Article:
And this is the second part of our “getting back to the basics” theme that we want to touch on further.  In other words, it is not sufficient to be a good stock-picker or good investor (note that being a good investor also means knowing which stocks or industries to avoid).  It is also not sufficient to “merely” be able to pick the right career for yourself or hoping your kids will pick the right careers for themselves.  Being able to do well financially in the long-run basically means that you need to have some kind or organization when it comes to running your own finances or your family's finances.  A company cannot be successful if all it can do is increase its revenues without controlling its costs.  Studies have shown that the profession with the least ability to retire comfortably is doctors.  Now, that is definitely saying something.

Now that we have that out of the way, I want to reiterate that our mid-cycle slowdown scenario remains in play for 2006.  How this will affect the S&P 500 specifically, however, I am not going to say – but it is important to keep in mind what I have previously mentioned.  At this stage of the bull market, a mid-cycle slowdown will affect the most cyclical industries – along with the industries that have witnessed the most speculation.  Going into 2006 and 2007, this author is bearish on (in no particular order) energy (including natural gas), homebuilding, steel, copper, precious metals, along with emerging market stocks.  Remember, it is crucial to keep in mind that avoiding the worst stocks is as important (if not more important) than finding the right stocks to invest in.  Such a mid-cycle slowdown may or may not lead to a general sell-off in the non-cyclical shares of the S&P 500 – stocks such as WMT, MSFT, DELL, KO, C, MCD, IBM, HPQ, AMGN, and so forth.  In fact, history suggests that anytime we have a peak in short-term interest rates, industries such as financials, healthcare, and consumer discretionary tend to outperform the market significantly.

It is also important to keep in mind that some of the large cap brand names such as KO, BUD, WMT, etc., are now trading at valuations not seen in over ten years.  While we may not be at an optimal buying point yet – given all the risks that I see in 2006 which I outlined in last weekend's commentary – we are definitely getting pretty close.  Case in point: At the beginning of 2005, Berkshire Hathaway was sitting on $43 billion of cash – equivalent to 46% of shareholders' equity – which is historically unprecedented for Warren Buffett unless you go back to 1969 when he liquidated all his portfolio holdings and returned all the money to his shareholders.  During the first three quarters of 2005, Buffett actually found some equities to buy, including a $900 million stake in WMT, a $2 billion stake in BUD, and additional stakes in Wells Fargo as well as a stake in a European liquor company called Diageo PLC.  All in all, Berkshire Hathaway spent $5.7 billion on equities in the first three quarters of 2005.  Should the market suffer a general sell-off sometime in 2006, then there could be a huge buying opportunity in large cap, brand name stocks.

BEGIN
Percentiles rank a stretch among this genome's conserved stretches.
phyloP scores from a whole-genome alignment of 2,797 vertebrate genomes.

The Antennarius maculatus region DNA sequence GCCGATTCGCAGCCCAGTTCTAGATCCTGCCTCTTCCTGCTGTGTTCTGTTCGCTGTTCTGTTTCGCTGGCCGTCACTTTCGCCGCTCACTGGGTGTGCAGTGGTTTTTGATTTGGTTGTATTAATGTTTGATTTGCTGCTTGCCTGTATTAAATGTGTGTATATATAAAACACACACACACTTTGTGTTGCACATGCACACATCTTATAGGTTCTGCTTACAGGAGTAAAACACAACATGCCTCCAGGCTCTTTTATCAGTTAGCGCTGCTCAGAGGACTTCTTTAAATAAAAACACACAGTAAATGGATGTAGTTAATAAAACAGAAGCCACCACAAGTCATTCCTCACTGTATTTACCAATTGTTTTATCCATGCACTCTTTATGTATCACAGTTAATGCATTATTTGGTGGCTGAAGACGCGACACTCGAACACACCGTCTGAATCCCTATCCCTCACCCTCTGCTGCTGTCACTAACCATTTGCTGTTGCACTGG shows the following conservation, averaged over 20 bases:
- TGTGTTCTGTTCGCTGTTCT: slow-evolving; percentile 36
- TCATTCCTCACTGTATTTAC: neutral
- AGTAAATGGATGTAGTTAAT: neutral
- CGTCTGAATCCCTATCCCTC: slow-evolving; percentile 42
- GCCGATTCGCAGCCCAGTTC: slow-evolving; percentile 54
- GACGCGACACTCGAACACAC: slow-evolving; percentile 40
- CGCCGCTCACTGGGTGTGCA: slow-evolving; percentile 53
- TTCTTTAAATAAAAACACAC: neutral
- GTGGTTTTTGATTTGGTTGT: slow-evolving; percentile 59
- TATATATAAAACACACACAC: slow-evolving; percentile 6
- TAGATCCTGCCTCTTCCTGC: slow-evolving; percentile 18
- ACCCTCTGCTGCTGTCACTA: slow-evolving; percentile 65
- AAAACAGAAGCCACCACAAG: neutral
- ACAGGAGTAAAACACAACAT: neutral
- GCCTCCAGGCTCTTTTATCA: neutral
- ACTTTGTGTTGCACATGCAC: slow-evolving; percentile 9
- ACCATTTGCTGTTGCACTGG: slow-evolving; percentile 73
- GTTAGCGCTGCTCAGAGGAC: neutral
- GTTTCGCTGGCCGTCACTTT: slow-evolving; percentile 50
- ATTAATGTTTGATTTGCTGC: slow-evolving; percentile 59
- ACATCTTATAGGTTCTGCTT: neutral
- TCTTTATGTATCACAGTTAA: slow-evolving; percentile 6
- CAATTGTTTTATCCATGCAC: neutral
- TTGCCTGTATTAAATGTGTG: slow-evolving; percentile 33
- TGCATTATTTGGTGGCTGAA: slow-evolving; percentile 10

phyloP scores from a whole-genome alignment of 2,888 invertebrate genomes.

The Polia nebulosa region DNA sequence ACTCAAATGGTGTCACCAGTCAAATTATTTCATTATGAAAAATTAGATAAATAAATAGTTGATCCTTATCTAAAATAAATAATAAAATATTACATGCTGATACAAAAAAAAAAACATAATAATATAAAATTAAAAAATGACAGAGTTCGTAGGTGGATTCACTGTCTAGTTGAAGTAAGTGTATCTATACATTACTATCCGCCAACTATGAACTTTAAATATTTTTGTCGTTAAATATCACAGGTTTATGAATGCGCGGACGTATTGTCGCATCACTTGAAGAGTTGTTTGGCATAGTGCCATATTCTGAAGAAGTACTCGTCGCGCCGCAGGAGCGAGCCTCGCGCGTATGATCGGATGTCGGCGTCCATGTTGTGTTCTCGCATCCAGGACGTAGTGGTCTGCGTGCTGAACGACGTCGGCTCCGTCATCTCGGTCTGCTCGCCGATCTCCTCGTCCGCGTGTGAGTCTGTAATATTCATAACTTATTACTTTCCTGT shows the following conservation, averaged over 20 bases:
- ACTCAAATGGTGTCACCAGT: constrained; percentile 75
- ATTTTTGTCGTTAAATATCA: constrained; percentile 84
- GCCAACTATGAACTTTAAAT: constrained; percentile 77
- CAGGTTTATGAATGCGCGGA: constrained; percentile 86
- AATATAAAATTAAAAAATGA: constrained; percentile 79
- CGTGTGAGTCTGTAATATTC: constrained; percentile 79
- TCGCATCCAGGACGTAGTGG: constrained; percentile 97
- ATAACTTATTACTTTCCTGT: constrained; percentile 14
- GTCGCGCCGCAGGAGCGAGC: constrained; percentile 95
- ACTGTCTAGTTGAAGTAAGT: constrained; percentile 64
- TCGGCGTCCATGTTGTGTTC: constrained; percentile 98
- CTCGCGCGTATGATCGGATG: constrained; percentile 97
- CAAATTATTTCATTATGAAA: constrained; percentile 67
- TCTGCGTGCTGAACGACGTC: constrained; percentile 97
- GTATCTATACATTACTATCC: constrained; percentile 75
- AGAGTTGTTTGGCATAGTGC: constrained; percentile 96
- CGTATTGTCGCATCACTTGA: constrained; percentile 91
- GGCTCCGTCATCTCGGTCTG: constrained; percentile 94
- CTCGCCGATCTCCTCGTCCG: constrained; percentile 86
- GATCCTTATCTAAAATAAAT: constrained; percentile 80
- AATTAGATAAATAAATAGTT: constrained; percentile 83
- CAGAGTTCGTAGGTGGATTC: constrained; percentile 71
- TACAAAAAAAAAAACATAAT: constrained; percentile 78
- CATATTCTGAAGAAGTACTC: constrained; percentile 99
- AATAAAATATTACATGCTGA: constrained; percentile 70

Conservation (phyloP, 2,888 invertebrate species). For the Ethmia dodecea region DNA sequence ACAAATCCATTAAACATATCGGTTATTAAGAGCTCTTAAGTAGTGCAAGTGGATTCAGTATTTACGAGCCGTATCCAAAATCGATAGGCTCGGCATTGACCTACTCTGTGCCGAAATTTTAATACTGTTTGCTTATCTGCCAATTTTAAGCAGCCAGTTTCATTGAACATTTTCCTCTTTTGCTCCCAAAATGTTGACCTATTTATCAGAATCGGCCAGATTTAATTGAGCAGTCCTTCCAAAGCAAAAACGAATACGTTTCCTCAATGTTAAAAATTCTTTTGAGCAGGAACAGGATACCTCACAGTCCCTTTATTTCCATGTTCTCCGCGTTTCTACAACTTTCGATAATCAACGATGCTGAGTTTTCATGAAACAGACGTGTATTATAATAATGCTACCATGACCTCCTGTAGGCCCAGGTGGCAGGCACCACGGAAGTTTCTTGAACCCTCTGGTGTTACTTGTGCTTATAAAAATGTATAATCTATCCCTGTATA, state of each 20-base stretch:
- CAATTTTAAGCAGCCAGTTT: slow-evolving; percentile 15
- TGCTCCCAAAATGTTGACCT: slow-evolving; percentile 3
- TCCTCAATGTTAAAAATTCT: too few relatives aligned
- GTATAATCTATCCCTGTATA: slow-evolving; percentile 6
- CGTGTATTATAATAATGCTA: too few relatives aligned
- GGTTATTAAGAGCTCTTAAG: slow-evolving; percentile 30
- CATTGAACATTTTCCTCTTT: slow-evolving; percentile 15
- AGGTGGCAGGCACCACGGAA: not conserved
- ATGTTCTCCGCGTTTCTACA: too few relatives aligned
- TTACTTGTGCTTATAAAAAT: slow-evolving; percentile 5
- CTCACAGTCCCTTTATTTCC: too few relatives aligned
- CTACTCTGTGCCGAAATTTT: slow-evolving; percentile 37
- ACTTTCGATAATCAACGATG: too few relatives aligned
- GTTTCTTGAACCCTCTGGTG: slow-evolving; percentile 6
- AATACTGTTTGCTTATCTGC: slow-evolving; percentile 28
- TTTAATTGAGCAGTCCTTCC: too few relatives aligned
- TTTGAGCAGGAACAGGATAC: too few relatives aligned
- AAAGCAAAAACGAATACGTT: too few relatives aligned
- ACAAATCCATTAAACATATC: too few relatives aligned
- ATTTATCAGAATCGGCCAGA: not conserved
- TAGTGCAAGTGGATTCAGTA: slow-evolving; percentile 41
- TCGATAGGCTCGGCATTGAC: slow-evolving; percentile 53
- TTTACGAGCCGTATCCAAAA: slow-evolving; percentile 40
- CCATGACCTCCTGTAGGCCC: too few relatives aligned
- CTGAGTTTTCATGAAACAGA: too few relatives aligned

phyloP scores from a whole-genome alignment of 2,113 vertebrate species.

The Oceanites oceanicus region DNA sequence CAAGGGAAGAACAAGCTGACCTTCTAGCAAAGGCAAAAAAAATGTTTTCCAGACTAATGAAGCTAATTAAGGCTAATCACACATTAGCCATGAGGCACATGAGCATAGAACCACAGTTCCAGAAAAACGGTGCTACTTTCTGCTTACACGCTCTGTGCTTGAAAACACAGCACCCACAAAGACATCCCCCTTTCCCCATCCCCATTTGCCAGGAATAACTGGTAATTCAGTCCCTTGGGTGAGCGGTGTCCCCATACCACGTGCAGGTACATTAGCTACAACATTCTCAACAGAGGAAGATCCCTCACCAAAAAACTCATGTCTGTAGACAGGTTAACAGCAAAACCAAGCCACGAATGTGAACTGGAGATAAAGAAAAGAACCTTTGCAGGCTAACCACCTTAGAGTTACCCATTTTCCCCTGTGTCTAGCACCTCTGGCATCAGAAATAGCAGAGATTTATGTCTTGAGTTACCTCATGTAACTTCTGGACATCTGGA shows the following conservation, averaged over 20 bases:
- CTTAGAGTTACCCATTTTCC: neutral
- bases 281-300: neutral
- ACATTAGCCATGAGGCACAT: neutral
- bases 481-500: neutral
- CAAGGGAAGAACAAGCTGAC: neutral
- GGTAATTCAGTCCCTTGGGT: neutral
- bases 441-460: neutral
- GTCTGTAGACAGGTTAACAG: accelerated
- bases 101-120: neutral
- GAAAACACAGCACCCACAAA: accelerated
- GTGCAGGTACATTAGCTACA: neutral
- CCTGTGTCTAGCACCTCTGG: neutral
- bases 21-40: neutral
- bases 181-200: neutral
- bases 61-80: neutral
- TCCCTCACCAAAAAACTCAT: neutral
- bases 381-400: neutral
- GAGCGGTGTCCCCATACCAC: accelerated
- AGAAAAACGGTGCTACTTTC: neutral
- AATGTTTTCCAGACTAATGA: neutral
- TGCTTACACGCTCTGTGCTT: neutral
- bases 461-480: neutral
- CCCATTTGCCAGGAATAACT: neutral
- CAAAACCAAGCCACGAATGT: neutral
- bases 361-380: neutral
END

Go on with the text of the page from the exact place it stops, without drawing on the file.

But Henry, isn't the S&P 500 still trading at a historically high valuation as indicated by the P/E and price-to-dividend ratios?  Yes, and that is why it is so important to look at specific individual stocks and asset classes.  Readers who have kept track with our commentaries should know that this author is a cautious optimist at heart.  While I have outlined and acknowledged the significant amount of economic risks that we should experience in 2006, I am also optimistic that any subsequent market sell-off will lead to a buying opportunity in many of the large cap, brand name stocks that I like.  As I have outlined in many of our previous commentaries, not only have domestic investors been shunning U.S. large cap stocks since 2000, international investors have been doing the same as well – even as large cap stocks in Europe and most of Asia continued to rally in 2005.  At the same time, equities and mutual funds held by U.S. households as a percentage of their total assets is now at a low (excluding the 2002 and early 2003 bear market bottom) not seen since the second quarter of 1995, as shown by the following chart:

Equities and Mutual Funds as a Percentage of Total Household Assets (1Q 1952 to 3Q 2005) - 1) 1Q 1952 to 3Q 2005 Average: 15.43% 2) As a percentage of total household assets, equities 'only' make up 16.34% - slightly above its 50-year average of 15.43% and at a level (ex. the bottom in 2002 and early 2003) not seen since the second quarter of 1995.

Please note that as of the end of the third quarter of 2005, the percentage of household assets that are invested in equities “only” stood at 15.34% - approximately 0.9% above the 50-year historical mean of 15.43%.  While this percentage could of course decline further, it is important to keep in mind that as a percentage of market capitalization, the U.S. large cap, brand name stocks have been declining on a relative basis since 2000 – relative to mid caps, small caps, and international equities in general.  Moreover, much of the rise in the market in the past couple of years could be attributed to the rise in cyclical stocks such as energy, steel, and precious metals.  Case in point: Six of the top ten best-performing stocks in the S&P during 2005 are in the energy sector.  Bottom line: Unless investors believe U.S. households are entering a prolonged period of balance sheet recession, any general market sell-off this year could lead to a huge buying opportunity for some of the large cap, brand name companies.